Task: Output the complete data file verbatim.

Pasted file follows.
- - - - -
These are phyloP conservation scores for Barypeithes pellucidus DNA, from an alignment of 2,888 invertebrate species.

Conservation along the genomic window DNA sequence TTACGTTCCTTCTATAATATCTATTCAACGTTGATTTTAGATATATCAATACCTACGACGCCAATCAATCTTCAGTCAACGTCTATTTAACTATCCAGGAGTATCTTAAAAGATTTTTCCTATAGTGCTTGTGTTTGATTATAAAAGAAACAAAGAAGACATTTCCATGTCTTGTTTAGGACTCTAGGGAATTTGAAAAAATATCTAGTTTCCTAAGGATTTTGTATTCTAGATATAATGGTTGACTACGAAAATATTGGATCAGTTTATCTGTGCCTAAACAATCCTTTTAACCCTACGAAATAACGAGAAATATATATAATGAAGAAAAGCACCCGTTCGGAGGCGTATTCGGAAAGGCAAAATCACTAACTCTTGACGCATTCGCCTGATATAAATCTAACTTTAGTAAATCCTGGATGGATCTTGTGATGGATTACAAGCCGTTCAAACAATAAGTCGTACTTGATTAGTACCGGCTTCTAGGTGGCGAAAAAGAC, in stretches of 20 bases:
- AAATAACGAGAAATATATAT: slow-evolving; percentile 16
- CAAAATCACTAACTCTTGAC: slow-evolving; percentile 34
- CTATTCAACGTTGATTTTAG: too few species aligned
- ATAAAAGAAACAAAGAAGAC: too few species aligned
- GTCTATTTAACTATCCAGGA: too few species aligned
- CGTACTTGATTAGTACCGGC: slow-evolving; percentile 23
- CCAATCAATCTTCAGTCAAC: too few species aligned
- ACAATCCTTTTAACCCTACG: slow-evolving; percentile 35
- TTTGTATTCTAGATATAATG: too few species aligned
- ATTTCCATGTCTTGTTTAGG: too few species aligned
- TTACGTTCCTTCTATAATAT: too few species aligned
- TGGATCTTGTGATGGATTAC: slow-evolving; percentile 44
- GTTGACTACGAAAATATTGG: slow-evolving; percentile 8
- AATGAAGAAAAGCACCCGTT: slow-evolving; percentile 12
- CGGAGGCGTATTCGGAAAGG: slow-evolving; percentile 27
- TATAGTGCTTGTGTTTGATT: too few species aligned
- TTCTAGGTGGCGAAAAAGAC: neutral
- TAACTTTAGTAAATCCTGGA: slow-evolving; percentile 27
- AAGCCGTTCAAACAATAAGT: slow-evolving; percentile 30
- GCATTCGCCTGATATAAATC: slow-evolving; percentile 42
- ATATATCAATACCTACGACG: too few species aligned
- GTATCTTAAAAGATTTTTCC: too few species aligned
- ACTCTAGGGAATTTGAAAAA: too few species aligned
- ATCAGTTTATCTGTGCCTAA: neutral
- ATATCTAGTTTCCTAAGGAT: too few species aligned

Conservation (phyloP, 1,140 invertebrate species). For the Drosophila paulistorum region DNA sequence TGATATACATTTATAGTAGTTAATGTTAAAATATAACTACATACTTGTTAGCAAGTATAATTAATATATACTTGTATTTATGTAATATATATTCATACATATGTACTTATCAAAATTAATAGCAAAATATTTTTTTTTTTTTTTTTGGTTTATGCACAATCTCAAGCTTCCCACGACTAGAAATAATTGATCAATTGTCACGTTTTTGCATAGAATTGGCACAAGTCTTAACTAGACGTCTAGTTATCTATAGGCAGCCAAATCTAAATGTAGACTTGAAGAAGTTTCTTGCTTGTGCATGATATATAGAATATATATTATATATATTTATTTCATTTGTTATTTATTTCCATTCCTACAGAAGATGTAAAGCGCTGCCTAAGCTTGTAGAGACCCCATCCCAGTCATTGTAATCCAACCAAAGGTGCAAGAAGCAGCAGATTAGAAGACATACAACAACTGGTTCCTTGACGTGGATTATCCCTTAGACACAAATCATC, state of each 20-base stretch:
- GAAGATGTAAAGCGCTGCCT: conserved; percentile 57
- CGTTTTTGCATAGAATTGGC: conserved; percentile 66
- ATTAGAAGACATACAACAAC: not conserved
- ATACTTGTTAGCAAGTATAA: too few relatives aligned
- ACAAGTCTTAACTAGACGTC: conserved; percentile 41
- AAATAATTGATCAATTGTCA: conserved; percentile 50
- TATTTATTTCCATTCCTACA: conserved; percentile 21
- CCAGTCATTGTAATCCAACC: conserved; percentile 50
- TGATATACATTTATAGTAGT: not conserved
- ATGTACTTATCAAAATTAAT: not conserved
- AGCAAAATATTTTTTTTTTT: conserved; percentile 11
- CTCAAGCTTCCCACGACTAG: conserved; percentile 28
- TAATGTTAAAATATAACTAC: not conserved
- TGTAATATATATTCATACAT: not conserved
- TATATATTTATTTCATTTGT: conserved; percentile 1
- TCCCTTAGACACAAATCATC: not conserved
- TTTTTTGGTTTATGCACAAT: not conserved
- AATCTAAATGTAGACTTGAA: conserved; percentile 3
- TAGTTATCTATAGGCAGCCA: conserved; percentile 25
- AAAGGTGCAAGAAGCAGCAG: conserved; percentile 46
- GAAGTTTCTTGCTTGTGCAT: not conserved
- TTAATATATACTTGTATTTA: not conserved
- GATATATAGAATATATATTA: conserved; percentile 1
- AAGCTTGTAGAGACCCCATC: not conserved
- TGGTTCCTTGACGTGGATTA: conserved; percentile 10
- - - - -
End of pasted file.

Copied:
These are phyloP conservation scores for Barypeithes pellucidus DNA, from an alignment of 2,888 invertebrate species.

Conservation along the genomic window DNA sequence TTACGTTCCTTCTATAATATCTATTCAACGTTGATTTTAGATATATCAATACCTACGACGCCAATCAATCTTCAGTCAACGTCTATTTAACTATCCAGGAGTATCTTAAAAGATTTTTCCTATAGTGCTTGTGTTTGATTATAAAAGAAACAAAGAAGACATTTCCATGTCTTGTTTAGGACTCTAGGGAATTTGAAAAAATATCTAGTTTCCTAAGGATTTTGTATTCTAGATATAATGGTTGACTACGAAAATATTGGATCAGTTTATCTGTGCCTAAACAATCCTTTTAACCCTACGAAATAACGAGAAATATATATAATGAAGAAAAGCACCCGTTCGGAGGCGTATTCGGAAAGGCAAAATCACTAACTCTTGACGCATTCGCCTGATATAAATCTAACTTTAGTAAATCCTGGATGGATCTTGTGATGGATTACAAGCCGTTCAAACAATAAGTCGTACTTGATTAGTACCGGCTTCTAGGTGGCGAAAAAGAC, in stretches of 20 bases:
- AAATAACGAGAAATATATAT: slow-evolving; percentile 16
- CAAAATCACTAACTCTTGAC: slow-evolving; percentile 34
- CTATTCAACGTTGATTTTAG: too few species aligned
- ATAAAAGAAACAAAGAAGAC: too few species aligned
- GTCTATTTAACTATCCAGGA: too few species aligned
- CGTACTTGATTAGTACCGGC: slow-evolving; percentile 23
- CCAATCAATCTTCAGTCAAC: too few species aligned
- ACAATCCTTTTAACCCTACG: slow-evolving; percentile 35
- TTTGTATTCTAGATATAATG: too few species aligned
- ATTTCCATGTCTTGTTTAGG: too few species aligned
- TTACGTTCCTTCTATAATAT: too few species aligned
- TGGATCTTGTGATGGATTAC: slow-evolving; percentile 44
- GTTGACTACGAAAATATTGG: slow-evolving; percentile 8
- AATGAAGAAAAGCACCCGTT: slow-evolving; percentile 12
- CGGAGGCGTATTCGGAAAGG: slow-evolving; percentile 27
- TATAGTGCTTGTGTTTGATT: too few species aligned
- TTCTAGGTGGCGAAAAAGAC: neutral
- TAACTTTAGTAAATCCTGGA: slow-evolving; percentile 27
- AAGCCGTTCAAACAATAAGT: slow-evolving; percentile 30
- GCATTCGCCTGATATAAATC: slow-evolving; percentile 42
- ATATATCAATACCTACGACG: too few species aligned
- GTATCTTAAAAGATTTTTCC: too few species aligned
- ACTCTAGGGAATTTGAAAAA: too few species aligned
- ATCAGTTTATCTGTGCCTAA: neutral
- ATATCTAGTTTCCTAAGGAT: too few species aligned

Conservation (phyloP, 1,140 invertebrate species). For the Drosophila paulistorum region DNA sequence TGATATACATTTATAGTAGTTAATGTTAAAATATAACTACATACTTGTTAGCAAGTATAATTAATATATACTTGTATTTATGTAATATATATTCATACATATGTACTTATCAAAATTAATAGCAAAATATTTTTTTTTTTTTTTTTGGTTTATGCACAATCTCAAGCTTCCCACGACTAGAAATAATTGATCAATTGTCACGTTTTTGCATAGAATTGGCACAAGTCTTAACTAGACGTCTAGTTATCTATAGGCAGCCAAATCTAAATGTAGACTTGAAGAAGTTTCTTGCTTGTGCATGATATATAGAATATATATTATATATATTTATTTCATTTGTTATTTATTTCCATTCCTACAGAAGATGTAAAGCGCTGCCTAAGCTTGTAGAGACCCCATCCCAGTCATTGTAATCCAACCAAAGGTGCAAGAAGCAGCAGATTAGAAGACATACAACAACTGGTTCCTTGACGTGGATTATCCCTTAGACACAAATCATC, state of each 20-base stretch:
- GAAGATGTAAAGCGCTGCCT: conserved; percentile 57
- CGTTTTTGCATAGAATTGGC: conserved; percentile 66
- ATTAGAAGACATACAACAAC: not conserved
- ATACTTGTTAGCAAGTATAA: too few relatives aligned
- ACAAGTCTTAACTAGACGTC: conserved; percentile 41
- AAATAATTGATCAATTGTCA: conserved; percentile 50
- TATTTATTTCCATTCCTACA: conserved; percentile 21
- CCAGTCATTGTAATCCAACC: conserved; percentile 50
- TGATATACATTTATAGTAGT: not conserved
- ATGTACTTATCAAAATTAAT: not conserved
- AGCAAAATATTTTTTTTTTT: conserved; percentile 11
- CTCAAGCTTCCCACGACTAG: conserved; percentile 28
- TAATGTTAAAATATAACTAC: not conserved
- TGTAATATATATTCATACAT: not conserved
- TATATATTTATTTCATTTGT: conserved; percentile 1
- TCCCTTAGACACAAATCATC: not conserved
- TTTTTTGGTTTATGCACAAT: not conserved
- AATCTAAATGTAGACTTGAA: conserved; percentile 3
- TAGTTATCTATAGGCAGCCA: conserved; percentile 25
- AAAGGTGCAAGAAGCAGCAG: conserved; percentile 46
- GAAGTTTCTTGCTTGTGCAT: not conserved
- TTAATATATACTTGTATTTA: not conserved
- GATATATAGAATATATATTA: conserved; percentile 1
- AAGCTTGTAGAGACCCCATC: not conserved
- TGGTTCCTTGACGTGGATTA: conserved; percentile 10